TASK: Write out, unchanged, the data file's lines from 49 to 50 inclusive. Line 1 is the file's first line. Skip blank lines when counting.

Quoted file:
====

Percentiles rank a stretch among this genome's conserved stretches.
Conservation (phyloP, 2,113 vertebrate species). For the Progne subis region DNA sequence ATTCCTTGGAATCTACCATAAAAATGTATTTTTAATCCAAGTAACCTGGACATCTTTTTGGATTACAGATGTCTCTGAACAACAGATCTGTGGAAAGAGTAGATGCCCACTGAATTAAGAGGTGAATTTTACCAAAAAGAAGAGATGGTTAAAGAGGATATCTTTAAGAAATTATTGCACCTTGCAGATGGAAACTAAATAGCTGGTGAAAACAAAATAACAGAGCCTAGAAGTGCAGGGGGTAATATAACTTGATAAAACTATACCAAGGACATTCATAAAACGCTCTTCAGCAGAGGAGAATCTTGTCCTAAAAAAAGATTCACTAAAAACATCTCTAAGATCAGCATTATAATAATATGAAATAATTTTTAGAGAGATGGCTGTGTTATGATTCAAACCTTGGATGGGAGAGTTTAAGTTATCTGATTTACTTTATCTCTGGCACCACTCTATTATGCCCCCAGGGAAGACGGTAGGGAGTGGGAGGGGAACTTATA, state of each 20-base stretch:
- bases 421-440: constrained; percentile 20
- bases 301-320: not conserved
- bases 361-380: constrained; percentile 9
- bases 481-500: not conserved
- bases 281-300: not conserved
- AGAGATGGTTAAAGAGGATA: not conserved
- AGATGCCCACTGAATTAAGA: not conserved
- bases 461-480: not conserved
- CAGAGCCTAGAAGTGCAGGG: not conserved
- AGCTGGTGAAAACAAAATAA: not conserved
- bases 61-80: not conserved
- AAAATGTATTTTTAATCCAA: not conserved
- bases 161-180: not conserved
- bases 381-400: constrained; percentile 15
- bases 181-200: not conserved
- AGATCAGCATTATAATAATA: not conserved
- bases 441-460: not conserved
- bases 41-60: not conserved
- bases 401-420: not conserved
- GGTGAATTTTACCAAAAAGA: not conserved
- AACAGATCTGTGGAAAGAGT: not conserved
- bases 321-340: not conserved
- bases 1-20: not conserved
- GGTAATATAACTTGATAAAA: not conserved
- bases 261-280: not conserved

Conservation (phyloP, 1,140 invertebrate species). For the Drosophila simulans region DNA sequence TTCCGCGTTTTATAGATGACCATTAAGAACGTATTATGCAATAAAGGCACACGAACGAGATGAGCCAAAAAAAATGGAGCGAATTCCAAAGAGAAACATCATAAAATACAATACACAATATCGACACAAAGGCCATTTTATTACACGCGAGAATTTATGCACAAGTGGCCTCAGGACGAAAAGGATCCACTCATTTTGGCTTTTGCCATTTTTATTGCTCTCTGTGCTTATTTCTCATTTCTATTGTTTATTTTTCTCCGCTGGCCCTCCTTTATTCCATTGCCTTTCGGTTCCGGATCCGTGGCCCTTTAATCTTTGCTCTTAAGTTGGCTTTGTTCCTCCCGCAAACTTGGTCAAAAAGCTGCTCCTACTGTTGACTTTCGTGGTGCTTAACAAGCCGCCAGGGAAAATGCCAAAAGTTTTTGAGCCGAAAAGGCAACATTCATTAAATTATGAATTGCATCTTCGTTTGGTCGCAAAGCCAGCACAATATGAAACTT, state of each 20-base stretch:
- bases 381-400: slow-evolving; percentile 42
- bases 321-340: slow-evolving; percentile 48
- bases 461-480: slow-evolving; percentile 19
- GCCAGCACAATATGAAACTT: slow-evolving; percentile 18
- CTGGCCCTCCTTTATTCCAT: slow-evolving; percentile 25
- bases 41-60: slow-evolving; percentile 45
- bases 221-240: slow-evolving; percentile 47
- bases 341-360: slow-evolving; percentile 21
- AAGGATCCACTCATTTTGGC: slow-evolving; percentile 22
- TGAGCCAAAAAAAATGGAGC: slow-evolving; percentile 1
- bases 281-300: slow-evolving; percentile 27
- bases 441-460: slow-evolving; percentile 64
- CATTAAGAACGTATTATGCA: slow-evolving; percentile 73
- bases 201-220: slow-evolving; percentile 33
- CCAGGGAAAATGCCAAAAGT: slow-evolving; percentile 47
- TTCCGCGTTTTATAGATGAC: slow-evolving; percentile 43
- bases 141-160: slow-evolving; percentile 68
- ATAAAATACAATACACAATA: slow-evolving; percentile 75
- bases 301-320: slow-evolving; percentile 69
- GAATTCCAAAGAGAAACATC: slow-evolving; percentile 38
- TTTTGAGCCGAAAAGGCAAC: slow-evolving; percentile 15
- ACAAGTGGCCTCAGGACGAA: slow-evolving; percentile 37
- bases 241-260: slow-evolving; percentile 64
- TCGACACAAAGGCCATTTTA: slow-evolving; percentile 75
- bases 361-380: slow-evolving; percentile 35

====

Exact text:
- TTTTGAGCCGAAAAGGCAAC: slow-evolving; percentile 15
- ACAAGTGGCCTCAGGACGAA: slow-evolving; percentile 37